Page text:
GIMP, better known as GNU Image Manipulation Program, is a free, open-source raster graphics editing software primarily used for image manipulation and image editing, transcoding between various image formats, free-form drawing, and many more specialized tasks. GIMP is released under GPL-3.0-or-later license and is available for Linux, macOS, and Microsoft Windows.

        In the following tutorial, you will learn to install the GIMP application with Linux Mint 20 using three alternative methods.

      • How to Install Glances System Monitor on Ubuntu 22.04 LTS – LinuxCapable

        Glances System Monitor is free, an open-source command-line tool for process monitoring, system resources such as CPU, Disk I/O, File System, Load Average, Memory, Network Interfaces and processes. Glances are built with Python language. Glances support cross-platform monitoring, which can be used with a web-based interface.

        One of the excellent features Glances supports is setting thresholds in the program. You can set careful, warning, and critical in the configuration file, which will then relay information in colors that can show alerts to systems resources bottlenecks, system resources issues, and much more. Glances, by default, comes with a pre-set list of colors, but you can modify and add additional configs.

        The following tutorial will demonstrate how to install or enable and configure Glances System Monitor on Ubuntu 22.04 LTS Jammy Jellyfish Desktop or Server.

      • How to Install PostgreSQL 14 in Fedora Linux

        Fedora Linux is a safe haven for most open-source Linux applications and projects. Most OS users prefer to use this RHEL-based Linux distribution as an ideal candidate for learning and mastering new skillsets through its rich catalogs of educational software.

        One such educational software is PostgreSQL, which is an open-source relational database management system (RDBMS) used by analytics, geospatial, mobile, web, and other enterprising applications as a primary data warehouse or data store.

        PostgreSQL is favored by such applications and projects footprints because of its luring attributes. They include its diversified extension functions, support for flexible full-text search, diverse indexing techniques, and its growing community support.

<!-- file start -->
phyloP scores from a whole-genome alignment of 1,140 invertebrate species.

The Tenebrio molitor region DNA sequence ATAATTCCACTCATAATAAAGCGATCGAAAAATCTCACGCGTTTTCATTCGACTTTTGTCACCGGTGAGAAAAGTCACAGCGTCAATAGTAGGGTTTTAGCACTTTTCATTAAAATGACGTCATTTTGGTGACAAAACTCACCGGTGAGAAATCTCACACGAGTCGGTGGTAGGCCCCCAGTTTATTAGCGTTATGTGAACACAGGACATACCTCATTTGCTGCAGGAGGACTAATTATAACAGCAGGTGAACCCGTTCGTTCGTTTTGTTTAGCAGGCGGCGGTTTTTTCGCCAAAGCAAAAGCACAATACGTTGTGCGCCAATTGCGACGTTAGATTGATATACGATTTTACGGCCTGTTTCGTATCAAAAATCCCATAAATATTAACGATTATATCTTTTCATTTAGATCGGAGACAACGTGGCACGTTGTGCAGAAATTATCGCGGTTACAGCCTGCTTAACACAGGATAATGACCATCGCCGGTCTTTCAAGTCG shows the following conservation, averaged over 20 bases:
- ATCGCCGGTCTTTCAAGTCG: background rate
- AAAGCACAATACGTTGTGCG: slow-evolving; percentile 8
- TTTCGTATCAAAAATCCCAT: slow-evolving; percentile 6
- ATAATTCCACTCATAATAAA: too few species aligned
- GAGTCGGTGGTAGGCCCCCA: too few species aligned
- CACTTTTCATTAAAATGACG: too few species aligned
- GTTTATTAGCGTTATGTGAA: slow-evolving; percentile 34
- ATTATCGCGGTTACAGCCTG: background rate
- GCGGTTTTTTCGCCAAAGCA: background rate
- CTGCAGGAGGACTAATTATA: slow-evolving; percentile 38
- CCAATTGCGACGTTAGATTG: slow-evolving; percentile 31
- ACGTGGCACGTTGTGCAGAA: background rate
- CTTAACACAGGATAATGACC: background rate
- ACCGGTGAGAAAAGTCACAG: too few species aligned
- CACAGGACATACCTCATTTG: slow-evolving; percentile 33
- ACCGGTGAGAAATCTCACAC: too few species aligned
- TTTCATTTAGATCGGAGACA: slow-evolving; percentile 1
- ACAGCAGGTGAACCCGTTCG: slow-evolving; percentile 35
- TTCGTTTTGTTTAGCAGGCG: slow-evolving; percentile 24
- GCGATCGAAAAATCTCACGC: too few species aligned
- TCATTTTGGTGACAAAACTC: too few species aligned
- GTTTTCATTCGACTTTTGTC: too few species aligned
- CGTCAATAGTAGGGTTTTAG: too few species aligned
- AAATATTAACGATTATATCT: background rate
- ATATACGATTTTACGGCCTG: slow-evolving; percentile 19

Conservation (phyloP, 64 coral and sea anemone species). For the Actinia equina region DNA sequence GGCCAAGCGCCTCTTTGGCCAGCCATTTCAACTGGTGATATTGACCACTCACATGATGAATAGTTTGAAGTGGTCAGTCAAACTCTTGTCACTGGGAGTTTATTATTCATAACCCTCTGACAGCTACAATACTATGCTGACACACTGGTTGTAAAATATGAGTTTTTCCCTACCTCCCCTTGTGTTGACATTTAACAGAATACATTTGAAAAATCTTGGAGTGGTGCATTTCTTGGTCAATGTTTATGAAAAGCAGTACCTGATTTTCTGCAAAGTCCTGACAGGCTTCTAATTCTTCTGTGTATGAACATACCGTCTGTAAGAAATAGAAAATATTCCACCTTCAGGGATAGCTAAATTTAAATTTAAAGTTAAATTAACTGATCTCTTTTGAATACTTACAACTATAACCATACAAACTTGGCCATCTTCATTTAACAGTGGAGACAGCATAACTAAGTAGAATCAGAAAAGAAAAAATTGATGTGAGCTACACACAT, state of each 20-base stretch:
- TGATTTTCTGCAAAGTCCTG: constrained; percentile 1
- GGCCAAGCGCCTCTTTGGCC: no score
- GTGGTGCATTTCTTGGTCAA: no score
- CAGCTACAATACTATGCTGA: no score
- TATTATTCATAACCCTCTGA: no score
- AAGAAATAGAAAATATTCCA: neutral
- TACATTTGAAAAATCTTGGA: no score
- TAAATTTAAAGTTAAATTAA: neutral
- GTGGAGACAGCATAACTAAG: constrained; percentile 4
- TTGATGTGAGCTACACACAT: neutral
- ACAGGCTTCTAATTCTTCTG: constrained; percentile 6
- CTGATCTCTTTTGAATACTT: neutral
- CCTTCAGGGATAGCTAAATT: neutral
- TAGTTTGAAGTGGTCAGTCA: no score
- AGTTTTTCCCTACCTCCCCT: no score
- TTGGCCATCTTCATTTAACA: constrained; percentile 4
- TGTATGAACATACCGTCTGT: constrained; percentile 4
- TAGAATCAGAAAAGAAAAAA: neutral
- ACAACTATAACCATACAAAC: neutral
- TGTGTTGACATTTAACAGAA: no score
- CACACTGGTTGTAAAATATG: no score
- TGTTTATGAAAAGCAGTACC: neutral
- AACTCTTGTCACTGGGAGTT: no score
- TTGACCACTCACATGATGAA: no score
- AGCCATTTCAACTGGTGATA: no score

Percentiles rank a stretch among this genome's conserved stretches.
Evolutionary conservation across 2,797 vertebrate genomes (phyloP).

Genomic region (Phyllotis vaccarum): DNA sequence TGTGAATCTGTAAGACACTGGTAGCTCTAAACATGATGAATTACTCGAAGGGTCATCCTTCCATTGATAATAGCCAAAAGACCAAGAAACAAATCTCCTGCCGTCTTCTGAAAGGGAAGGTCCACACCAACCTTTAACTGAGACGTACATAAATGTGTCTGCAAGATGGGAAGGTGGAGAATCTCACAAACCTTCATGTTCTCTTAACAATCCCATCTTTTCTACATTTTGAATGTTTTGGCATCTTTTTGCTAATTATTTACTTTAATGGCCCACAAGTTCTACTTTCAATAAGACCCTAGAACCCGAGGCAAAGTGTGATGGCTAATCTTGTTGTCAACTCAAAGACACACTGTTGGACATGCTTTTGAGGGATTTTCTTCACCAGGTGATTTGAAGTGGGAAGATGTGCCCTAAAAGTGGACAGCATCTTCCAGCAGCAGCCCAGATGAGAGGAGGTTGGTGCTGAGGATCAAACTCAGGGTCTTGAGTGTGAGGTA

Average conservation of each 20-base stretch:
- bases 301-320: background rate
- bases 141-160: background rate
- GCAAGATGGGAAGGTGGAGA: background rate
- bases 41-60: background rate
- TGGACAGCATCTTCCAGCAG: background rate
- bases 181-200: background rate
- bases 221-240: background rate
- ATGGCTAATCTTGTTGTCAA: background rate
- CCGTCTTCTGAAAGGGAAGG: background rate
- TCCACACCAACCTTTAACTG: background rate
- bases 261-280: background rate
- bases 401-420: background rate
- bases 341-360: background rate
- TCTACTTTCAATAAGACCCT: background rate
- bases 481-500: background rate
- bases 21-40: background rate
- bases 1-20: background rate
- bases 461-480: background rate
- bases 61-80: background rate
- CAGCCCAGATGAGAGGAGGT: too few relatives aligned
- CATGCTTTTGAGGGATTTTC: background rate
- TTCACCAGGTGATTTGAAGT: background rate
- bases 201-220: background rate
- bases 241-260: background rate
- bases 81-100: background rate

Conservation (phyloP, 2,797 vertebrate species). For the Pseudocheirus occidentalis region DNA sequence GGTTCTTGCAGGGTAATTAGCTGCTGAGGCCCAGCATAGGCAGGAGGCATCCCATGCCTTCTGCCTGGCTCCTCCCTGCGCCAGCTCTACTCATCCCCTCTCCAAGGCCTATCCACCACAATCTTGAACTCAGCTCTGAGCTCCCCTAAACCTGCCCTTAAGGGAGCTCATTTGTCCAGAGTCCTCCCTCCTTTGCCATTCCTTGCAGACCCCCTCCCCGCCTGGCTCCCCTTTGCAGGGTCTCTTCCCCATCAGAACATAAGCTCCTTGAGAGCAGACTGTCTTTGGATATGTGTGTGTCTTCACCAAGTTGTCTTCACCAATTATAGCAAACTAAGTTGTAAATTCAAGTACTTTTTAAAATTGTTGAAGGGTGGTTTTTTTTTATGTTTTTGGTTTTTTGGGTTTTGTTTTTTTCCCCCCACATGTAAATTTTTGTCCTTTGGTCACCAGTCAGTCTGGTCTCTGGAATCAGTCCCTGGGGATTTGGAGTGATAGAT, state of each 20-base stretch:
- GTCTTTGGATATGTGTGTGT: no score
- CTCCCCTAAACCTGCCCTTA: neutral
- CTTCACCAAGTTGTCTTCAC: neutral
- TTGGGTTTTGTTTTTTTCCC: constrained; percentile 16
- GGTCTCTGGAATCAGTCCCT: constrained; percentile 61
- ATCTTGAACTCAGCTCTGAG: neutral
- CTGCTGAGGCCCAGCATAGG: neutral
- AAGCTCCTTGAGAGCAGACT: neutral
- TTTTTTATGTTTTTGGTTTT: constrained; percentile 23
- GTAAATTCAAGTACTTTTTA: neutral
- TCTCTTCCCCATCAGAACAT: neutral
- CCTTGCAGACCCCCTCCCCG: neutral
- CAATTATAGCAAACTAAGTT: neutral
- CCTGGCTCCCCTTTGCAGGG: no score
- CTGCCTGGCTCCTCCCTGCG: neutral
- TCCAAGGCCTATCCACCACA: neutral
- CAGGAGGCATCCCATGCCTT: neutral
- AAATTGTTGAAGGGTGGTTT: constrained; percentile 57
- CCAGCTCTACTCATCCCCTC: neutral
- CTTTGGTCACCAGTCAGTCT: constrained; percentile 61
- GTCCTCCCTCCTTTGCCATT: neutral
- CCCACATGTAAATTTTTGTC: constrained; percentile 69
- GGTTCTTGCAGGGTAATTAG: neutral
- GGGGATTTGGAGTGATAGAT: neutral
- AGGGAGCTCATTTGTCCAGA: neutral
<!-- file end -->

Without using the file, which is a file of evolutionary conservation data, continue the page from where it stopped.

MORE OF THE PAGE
Among this attribute list, the most important element is community support. It helps new and intermediate users understand the interpretation of PostgreSQL software functions and their implementation.

      • How to Install SQLite 3 on Debian 11 Bullseye – LinuxCapable

        SQLite is a free, lightweight relational database management system (RDBMS) in a C library. SQLite is not a client-server database engine. Instead, it is embedded into the end program. Primarily all programming languages support SQLite, which how languages embed the program is with a file with .sqlite3/.sqlite/.DB extension. The software is a popular choice for local/client storage such as web browsers, Android devices, and much more. The list is quite extensive.

        In the following tutorial, you will learn how to install SQLite 3 along with Debian 11 Bullseye.

      • How To Install TeamViewer on Fedora 35 – idroot

        In this tutorial, we will show you how to install TeamViewer on Fedora 35. For those of you who didn’t know, TeamViewer is a powerful remote desktop and file-sharing application that works with most operating systems (Microsoft Windows, macOS) and mobile devices. With TeamViewer, you control another computer over the Internet or have someone else control your own computer. For example, solve problems on customers’ PCs or give you access to a PC that is not currently nearby. In order to commercialize the use of TeamViewer, you have to purchase a license. You can use it free for personal use only.

        This article assumes you have at least basic knowledge of Linux, know how to use the shell, and most importantly, you host your site on your own VPS. The installation is quite simple and assumes you are running in the root account, if not you may need to add ‘sudo‘ to the commands to get root privileges. I will show you the step-by-step installation of the TeamViewer remote desktop application on a Fedora 35.

      • How To Install XanMod Kernel on Ubuntu 20.04 LTS – idroot

        In this tutorial, we will show you how to install XanMod Kernel on Ubuntu 20.04 LTS. For those of you who didn’t know, XanMod is a custom-built kernel for Debian and Ubuntu operating systems that comes with a couple of tweaks for optimizing the performance. The real-time version is recommended for critical runtime applications such as Linux gaming eSports, streaming, live productions, and ultra-low latency enthusiasts.

        This article assumes you have at least basic knowledge of Linux, know how to use the shell, and most importantly, you host your site on your own VPS. The installation is quite simple and assumes you are running in the root account, if not you may need to add ‘sudo‘ to the commands to get root privileges. I will show you through the step-by-step installation of the XanMod Linux Kernel on Ubuntu 20.04 (Focal Fossa). You can follow the same instructions for Ubuntu 18.04, 16.04, and any other Debian-based distribution like Linux Mint.

      • How To Use Screen Command on Linux To Manage Terminals